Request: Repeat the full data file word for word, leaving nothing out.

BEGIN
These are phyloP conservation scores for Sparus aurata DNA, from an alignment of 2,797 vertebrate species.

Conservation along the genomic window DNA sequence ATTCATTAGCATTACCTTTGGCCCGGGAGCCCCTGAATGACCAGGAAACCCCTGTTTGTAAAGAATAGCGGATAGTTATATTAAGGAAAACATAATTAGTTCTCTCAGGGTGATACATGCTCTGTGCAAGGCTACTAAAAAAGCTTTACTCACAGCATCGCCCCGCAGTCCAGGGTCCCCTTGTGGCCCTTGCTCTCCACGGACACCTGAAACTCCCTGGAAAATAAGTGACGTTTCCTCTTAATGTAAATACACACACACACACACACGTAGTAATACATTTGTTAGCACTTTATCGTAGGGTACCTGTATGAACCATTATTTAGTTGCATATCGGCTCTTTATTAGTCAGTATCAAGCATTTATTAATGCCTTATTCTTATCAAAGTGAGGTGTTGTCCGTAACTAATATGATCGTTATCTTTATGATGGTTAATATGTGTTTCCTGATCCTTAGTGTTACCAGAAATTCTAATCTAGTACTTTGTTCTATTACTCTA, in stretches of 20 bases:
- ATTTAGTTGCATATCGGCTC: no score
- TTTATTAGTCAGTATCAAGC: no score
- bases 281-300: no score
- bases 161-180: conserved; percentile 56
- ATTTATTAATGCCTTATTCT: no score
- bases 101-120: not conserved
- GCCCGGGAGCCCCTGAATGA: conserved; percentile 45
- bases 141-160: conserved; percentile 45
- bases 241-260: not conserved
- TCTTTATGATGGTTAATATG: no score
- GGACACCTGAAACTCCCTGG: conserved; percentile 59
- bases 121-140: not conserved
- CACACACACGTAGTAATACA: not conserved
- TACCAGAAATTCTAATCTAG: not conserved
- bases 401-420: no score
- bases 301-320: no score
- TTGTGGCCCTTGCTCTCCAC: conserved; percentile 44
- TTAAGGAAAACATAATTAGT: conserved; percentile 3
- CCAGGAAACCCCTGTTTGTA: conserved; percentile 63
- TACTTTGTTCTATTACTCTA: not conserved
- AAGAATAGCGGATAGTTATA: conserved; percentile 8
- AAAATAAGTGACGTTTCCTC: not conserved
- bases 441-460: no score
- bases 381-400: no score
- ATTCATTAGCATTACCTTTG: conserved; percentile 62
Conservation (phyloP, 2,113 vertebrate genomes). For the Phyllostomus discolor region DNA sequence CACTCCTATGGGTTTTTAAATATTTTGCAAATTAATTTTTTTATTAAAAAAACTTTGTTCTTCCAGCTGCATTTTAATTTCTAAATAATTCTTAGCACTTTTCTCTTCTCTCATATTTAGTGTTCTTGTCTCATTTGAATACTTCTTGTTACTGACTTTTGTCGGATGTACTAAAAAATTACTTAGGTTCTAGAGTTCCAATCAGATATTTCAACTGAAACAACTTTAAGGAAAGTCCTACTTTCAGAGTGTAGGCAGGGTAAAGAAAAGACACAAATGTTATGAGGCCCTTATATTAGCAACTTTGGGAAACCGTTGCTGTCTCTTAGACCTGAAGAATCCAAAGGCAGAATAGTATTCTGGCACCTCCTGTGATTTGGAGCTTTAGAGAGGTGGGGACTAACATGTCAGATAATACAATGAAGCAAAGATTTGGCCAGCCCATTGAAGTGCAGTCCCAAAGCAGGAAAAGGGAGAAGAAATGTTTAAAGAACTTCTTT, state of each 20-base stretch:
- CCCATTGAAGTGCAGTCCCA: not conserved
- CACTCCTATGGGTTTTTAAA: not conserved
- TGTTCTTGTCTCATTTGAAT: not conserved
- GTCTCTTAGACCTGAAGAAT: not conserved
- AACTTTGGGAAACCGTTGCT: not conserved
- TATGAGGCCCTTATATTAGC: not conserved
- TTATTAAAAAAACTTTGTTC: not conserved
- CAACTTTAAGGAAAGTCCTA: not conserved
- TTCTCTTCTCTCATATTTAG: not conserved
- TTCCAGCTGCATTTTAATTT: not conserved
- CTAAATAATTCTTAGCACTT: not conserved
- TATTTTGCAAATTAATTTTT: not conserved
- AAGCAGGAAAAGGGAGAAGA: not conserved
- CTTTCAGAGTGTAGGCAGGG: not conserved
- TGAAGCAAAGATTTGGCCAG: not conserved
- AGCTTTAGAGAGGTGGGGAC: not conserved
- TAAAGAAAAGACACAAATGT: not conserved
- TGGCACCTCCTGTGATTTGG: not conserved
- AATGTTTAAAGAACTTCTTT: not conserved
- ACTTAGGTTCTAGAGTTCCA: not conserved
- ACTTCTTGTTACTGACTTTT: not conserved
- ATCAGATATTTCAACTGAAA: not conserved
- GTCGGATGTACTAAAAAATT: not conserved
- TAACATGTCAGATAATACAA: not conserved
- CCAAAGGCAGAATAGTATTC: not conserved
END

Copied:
These are phyloP conservation scores for Sparus aurata DNA, from an alignment of 2,797 vertebrate species.

Conservation along the genomic window DNA sequence ATTCATTAGCATTACCTTTGGCCCGGGAGCCCCTGAATGACCAGGAAACCCCTGTTTGTAAAGAATAGCGGATAGTTATATTAAGGAAAACATAATTAGTTCTCTCAGGGTGATACATGCTCTGTGCAAGGCTACTAAAAAAGCTTTACTCACAGCATCGCCCCGCAGTCCAGGGTCCCCTTGTGGCCCTTGCTCTCCACGGACACCTGAAACTCCCTGGAAAATAAGTGACGTTTCCTCTTAATGTAAATACACACACACACACACACGTAGTAATACATTTGTTAGCACTTTATCGTAGGGTACCTGTATGAACCATTATTTAGTTGCATATCGGCTCTTTATTAGTCAGTATCAAGCATTTATTAATGCCTTATTCTTATCAAAGTGAGGTGTTGTCCGTAACTAATATGATCGTTATCTTTATGATGGTTAATATGTGTTTCCTGATCCTTAGTGTTACCAGAAATTCTAATCTAGTACTTTGTTCTATTACTCTA, in stretches of 20 bases:
- ATTTAGTTGCATATCGGCTC: no score
- TTTATTAGTCAGTATCAAGC: no score
- bases 281-300: no score
- bases 161-180: conserved; percentile 56
- ATTTATTAATGCCTTATTCT: no score
- bases 101-120: not conserved
- GCCCGGGAGCCCCTGAATGA: conserved; percentile 45
- bases 141-160: conserved; percentile 45
- bases 241-260: not conserved
- TCTTTATGATGGTTAATATG: no score
- GGACACCTGAAACTCCCTGG: conserved; percentile 59
- bases 121-140: not conserved
- CACACACACGTAGTAATACA: not conserved
- TACCAGAAATTCTAATCTAG: not conserved
- bases 401-420: no score
- bases 301-320: no score
- TTGTGGCCCTTGCTCTCCAC: conserved; percentile 44
- TTAAGGAAAACATAATTAGT: conserved; percentile 3
- CCAGGAAACCCCTGTTTGTA: conserved; percentile 63
- TACTTTGTTCTATTACTCTA: not conserved
- AAGAATAGCGGATAGTTATA: conserved; percentile 8
- AAAATAAGTGACGTTTCCTC: not conserved
- bases 441-460: no score
- bases 381-400: no score
- ATTCATTAGCATTACCTTTG: conserved; percentile 62
Conservation (phyloP, 2,113 vertebrate genomes). For the Phyllostomus discolor region DNA sequence CACTCCTATGGGTTTTTAAATATTTTGCAAATTAATTTTTTTATTAAAAAAACTTTGTTCTTCCAGCTGCATTTTAATTTCTAAATAATTCTTAGCACTTTTCTCTTCTCTCATATTTAGTGTTCTTGTCTCATTTGAATACTTCTTGTTACTGACTTTTGTCGGATGTACTAAAAAATTACTTAGGTTCTAGAGTTCCAATCAGATATTTCAACTGAAACAACTTTAAGGAAAGTCCTACTTTCAGAGTGTAGGCAGGGTAAAGAAAAGACACAAATGTTATGAGGCCCTTATATTAGCAACTTTGGGAAACCGTTGCTGTCTCTTAGACCTGAAGAATCCAAAGGCAGAATAGTATTCTGGCACCTCCTGTGATTTGGAGCTTTAGAGAGGTGGGGACTAACATGTCAGATAATACAATGAAGCAAAGATTTGGCCAGCCCATTGAAGTGCAGTCCCAAAGCAGGAAAAGGGAGAAGAAATGTTTAAAGAACTTCTTT, state of each 20-base stretch:
- CCCATTGAAGTGCAGTCCCA: not conserved
- CACTCCTATGGGTTTTTAAA: not conserved
- TGTTCTTGTCTCATTTGAAT: not conserved
- GTCTCTTAGACCTGAAGAAT: not conserved
- AACTTTGGGAAACCGTTGCT: not conserved
- TATGAGGCCCTTATATTAGC: not conserved
- TTATTAAAAAAACTTTGTTC: not conserved
- CAACTTTAAGGAAAGTCCTA: not conserved
- TTCTCTTCTCTCATATTTAG: not conserved
- TTCCAGCTGCATTTTAATTT: not conserved
- CTAAATAATTCTTAGCACTT: not conserved
- TATTTTGCAAATTAATTTTT: not conserved
- AAGCAGGAAAAGGGAGAAGA: not conserved
- CTTTCAGAGTGTAGGCAGGG: not conserved
- TGAAGCAAAGATTTGGCCAG: not conserved
- AGCTTTAGAGAGGTGGGGAC: not conserved
- TAAAGAAAAGACACAAATGT: not conserved
- TGGCACCTCCTGTGATTTGG: not conserved
- AATGTTTAAAGAACTTCTTT: not conserved
- ACTTAGGTTCTAGAGTTCCA: not conserved
- ACTTCTTGTTACTGACTTTT: not conserved
- ATCAGATATTTCAACTGAAA: not conserved
- GTCGGATGTACTAAAAAATT: not conserved
- TAACATGTCAGATAATACAA: not conserved
- CCAAAGGCAGAATAGTATTC: not conserved